American’s AAdvantage program isn’t the only loyalty scheme converting to spend-based points accrual later this year. Starbucks, the world’s largest purveyor of coffee-based beverages, has announced plans to make a similar change to its Rewards program, effective some time in April.
According to the company:
It’s an exciting new program that reflects the #1 request we heard from members: more Stars awarded based on what you buy, no matter how often you visit.
The big news is that, in the new Starbucks Rewards, you’ll earn 2 Stars for every $1 you spend, which means more Stars for your favorites—from coffee and drinks to food, mugs and more.
Rewards members may earn more Stars, but for most of the caffeinated crowd, they’ll be worth less.
Under the current scheme, program members earn one Star per visit, and attain Gold status after 30 visits. Having reached Gold status, members receive a free drink or food item after every 12 visits. (Sub-Gold members receive little beyond a free birthday drink.)
Under the new scheme, members will earn two Stars per $1 spent, but will need 300 Stars to reach Gold status. And a free drink or snack will require 125 Stars.
So, today a Gold member can earn a freebie after spending as little as $24, for 12 $2.00 cups of coffee. With the new spend-based system, the same freebie will require at least $62.50 in purchases.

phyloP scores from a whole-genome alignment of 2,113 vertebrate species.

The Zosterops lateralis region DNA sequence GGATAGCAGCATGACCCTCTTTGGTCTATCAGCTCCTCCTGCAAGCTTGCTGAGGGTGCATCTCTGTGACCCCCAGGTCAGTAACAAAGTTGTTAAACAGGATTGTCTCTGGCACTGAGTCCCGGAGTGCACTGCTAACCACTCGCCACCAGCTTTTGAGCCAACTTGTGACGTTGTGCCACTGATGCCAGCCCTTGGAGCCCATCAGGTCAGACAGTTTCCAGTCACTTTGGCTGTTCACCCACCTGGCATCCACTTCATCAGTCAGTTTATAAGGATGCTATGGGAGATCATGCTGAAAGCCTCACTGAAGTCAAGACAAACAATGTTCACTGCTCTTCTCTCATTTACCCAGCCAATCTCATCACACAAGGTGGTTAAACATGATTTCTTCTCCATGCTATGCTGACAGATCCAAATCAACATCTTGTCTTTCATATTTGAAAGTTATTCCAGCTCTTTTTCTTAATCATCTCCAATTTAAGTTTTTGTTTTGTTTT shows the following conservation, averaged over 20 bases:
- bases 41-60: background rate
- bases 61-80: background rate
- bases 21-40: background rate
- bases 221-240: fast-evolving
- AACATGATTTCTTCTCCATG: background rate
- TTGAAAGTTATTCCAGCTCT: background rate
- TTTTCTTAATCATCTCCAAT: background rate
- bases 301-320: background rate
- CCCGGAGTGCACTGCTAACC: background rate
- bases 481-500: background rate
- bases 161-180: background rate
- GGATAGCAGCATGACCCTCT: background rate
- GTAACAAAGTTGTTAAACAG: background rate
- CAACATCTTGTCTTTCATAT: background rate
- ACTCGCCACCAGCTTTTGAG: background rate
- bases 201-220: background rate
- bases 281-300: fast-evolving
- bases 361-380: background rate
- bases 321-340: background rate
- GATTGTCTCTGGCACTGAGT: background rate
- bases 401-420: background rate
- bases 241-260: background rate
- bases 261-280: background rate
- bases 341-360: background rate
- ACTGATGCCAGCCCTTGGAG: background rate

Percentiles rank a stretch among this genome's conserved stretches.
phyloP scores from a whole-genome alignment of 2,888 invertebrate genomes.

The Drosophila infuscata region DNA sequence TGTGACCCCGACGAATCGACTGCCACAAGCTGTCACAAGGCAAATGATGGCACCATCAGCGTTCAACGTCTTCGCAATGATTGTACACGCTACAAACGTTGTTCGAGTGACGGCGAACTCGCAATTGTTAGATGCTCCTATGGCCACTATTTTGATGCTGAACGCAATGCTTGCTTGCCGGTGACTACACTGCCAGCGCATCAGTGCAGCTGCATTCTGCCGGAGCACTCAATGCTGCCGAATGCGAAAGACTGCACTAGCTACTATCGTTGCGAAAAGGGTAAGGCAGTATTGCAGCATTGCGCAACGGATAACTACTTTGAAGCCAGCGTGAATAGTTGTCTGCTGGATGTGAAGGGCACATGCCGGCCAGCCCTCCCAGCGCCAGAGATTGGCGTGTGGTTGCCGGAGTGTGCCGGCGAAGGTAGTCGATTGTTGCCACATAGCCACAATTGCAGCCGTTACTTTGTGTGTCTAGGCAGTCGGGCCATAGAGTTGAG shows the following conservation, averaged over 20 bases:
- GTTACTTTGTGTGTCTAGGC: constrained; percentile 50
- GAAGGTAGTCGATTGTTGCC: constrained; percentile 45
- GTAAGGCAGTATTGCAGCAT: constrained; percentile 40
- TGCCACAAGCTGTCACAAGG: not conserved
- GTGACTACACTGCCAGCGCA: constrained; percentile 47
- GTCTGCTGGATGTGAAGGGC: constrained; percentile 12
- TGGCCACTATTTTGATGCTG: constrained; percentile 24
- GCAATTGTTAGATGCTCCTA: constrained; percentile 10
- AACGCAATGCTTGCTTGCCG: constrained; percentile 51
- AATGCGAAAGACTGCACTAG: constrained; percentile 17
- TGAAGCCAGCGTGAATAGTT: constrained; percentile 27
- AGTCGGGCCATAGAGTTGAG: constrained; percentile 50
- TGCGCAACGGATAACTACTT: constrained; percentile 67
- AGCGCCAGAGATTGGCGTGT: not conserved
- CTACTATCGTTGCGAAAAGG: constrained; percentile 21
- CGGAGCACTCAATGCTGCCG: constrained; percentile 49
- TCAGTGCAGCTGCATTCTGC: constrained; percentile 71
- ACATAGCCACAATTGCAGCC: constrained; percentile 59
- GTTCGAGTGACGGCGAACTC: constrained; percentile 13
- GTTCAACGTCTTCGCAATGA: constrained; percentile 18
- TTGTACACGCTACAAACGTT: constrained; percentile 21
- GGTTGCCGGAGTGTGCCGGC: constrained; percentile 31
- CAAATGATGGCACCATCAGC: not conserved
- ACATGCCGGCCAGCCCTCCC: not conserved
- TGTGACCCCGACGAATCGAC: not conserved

Bottom line: If you spend less than $5.21 per visit, on average, the new Rewards scheme will be less rewarding than the current program. Starbucks doesn’t divulge the average per-visit spend of its customers, but it’s a safe bet that it’s less than $5.21 for the great majority of coffee drinkers. And the freebie calculation is moot unless you can qualify for Gold status, which will require $150 in purchases during a calendar year.
Members of airline and hotel rewards programs will no doubt find the Starbucks program devaluation all too familiar. But for many of Starbucks’ 11 million-plus U.S. Rewards members, the changes will be as unwelcome as they are unexpected.
Reader Reality Check
On average, how much do you spend during each Starbucks visit?
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After 20 years working in the travel industry, and 15 years writing about it, Tim Winship knows a thing or two about travel. Follow him on Twitter @twinship.